Financial regulation and banking

Sümeyra Atmaca, Karolin Kirschenmann, Steven Ongena, Koen Schoors, 16 January 2021

Deposit insurance has the potential to preserve and even restore financial stability in times of crises. This column uses evidence from more than 300,000 Belgian depositors of a large European bank during 2008 and 2009 to examine whether increasing deposit insurance coverage supported financial stability during the global financial crisis. It finds that the increase in deposit insurance coverage together with the nationalisation of a bank at the height of the financial crisis in the autumn of 2008 was effective in calming depositors. The effect of increased deposit insurance kicks in most strongly once the bank is reprivatised, and close bank-customer relationships and trust in the government reinforce the effect.

Neil Gandal, 15 January 2021

What is behind the pinballing price movements of Bitcoin? Neil Gandal tells Tim Phillips how supply and demand works for cryptocurrencies.

You can download Neil's paper, The Microeconomics of Cryptocurrencies (Neil Gandal, Joshua Gans, Guillaume Haeringer, Hanna Halaburda), free here

Erik Feyen, Tatiana Alonso Gispert, Tatsiana Kliatskova, Davide S. Mare, 17 December 2020

Authorities around the world have implemented a wide array of support measures to mitigate the impact of the COVID-19 crisis on the financial sector. This column introduces a new global database that tracks these measures. It finds that banking sector measures constitute the majority of policies taken and that they aim to take advantage of the flexibility embedded in the international standards. However, emerging market and developing economies tend to rely more on prudential measures that go beyond this embedded flexibility compared to advanced economies which may reduce bank balance sheet transparency and increase risks to financial stability. Financial authorities in richer and more populous countries appear to have taken more actions and were more responsive.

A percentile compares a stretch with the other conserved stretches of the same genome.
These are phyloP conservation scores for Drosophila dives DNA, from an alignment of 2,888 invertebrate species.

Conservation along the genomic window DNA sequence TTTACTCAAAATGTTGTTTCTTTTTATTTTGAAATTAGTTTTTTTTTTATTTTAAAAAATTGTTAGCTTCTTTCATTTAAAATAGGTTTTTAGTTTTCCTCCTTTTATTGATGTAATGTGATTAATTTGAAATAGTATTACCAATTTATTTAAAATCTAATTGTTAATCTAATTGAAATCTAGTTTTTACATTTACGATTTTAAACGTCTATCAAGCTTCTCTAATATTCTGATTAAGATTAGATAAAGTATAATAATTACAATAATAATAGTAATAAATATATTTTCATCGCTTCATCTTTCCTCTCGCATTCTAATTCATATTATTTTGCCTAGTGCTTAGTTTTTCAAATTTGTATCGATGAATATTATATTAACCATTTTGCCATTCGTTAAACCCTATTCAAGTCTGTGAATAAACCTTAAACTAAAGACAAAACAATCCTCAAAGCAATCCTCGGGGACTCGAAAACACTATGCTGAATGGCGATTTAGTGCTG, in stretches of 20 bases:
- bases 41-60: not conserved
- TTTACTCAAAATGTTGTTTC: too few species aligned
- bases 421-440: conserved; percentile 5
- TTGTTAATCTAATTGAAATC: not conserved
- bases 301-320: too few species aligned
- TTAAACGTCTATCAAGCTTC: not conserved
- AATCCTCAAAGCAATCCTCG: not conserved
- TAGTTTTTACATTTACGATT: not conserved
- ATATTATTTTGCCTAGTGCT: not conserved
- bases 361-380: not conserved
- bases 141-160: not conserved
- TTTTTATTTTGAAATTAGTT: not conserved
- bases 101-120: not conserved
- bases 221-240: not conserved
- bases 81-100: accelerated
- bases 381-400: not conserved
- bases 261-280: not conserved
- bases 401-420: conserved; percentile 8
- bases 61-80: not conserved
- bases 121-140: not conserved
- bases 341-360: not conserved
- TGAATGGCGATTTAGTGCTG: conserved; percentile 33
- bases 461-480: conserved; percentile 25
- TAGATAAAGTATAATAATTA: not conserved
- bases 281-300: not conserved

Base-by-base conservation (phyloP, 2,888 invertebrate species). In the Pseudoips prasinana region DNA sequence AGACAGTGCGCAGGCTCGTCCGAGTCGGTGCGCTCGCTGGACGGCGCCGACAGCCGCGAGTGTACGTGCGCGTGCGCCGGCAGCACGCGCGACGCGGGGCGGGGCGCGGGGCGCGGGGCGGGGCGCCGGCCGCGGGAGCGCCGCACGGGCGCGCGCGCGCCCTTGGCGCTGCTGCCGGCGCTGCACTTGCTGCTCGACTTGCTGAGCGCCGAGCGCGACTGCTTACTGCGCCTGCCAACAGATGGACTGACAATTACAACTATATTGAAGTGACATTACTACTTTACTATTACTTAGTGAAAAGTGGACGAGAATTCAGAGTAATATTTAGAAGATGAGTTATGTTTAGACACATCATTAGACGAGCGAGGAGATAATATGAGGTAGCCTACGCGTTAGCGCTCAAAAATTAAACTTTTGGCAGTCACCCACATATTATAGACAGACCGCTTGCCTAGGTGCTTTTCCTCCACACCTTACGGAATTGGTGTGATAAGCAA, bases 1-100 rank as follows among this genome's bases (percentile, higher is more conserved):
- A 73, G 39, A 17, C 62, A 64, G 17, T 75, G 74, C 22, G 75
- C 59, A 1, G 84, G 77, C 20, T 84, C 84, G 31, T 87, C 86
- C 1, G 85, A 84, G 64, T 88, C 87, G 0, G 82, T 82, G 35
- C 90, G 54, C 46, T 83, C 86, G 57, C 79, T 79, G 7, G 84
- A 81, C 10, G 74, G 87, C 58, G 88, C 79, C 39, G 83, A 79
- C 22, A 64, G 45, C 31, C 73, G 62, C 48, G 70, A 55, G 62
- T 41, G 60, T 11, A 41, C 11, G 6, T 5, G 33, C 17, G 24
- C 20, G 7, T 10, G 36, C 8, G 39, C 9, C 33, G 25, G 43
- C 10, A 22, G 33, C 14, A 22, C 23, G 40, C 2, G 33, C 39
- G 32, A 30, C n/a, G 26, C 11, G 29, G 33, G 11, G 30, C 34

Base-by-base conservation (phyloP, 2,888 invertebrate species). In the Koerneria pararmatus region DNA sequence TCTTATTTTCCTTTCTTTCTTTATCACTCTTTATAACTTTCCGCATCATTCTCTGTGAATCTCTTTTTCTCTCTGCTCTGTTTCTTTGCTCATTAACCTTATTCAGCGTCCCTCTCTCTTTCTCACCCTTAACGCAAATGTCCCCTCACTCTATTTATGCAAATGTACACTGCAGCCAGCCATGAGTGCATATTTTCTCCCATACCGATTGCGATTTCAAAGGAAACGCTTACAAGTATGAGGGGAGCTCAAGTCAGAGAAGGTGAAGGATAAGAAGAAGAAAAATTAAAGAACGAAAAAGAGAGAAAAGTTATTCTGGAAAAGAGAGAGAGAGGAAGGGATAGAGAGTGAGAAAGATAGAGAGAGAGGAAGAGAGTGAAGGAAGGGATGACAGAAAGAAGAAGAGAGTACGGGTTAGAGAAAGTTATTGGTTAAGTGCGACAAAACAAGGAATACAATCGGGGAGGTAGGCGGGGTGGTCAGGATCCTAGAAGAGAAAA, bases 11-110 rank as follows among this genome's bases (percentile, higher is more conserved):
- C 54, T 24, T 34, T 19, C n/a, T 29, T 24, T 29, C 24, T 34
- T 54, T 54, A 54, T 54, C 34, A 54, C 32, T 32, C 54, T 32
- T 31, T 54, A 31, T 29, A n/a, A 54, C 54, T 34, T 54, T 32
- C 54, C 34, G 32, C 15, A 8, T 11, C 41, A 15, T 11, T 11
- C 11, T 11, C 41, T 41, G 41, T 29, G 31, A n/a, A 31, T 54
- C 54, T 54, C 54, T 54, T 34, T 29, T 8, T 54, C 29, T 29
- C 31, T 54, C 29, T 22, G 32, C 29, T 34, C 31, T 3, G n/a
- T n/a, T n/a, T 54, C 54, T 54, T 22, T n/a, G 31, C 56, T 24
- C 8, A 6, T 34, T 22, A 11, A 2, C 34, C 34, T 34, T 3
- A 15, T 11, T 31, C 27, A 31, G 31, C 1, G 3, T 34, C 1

Luis Garicano, 17 December 2020

Without completion of the Banking Union, Europe’s Economic and Monetary Union will continue to be fragile and exposed to a return of the doom loop. This column provides a politically and economically viable solution based on first, creating a model ‘Safe Portfolio’ and, through a reform of the regulatory treatment of sovereign exposures, incentivising banks to move towards it; and second, reforming the resolution framework to empower the Single Resolution Board while simultaneously setting up, within it, a European deposit insurance based on the emerging consensus around a ‘hybrid model’.

Stefano Borgioli, Carl-Wolfram Horn, Urszula Kochanska, Philippe Molitor, Francesco Paolo Mongelli, Eva Mulder, Alessandro Zito, 03 December 2020

The COVID-19 shock is unprecedented in terms of the scale and speed of its effects. This column provides an overview of financial fragmentation in the euro area during the crisis through the lens of a novel high-frequency composite indicator. It reveals that after an initial sharp deterioration, euro area financial integration broadly recovered to pre-crisis levels by mid-September, thanks to unprecedented fiscal, monetary and prudential policy responses.

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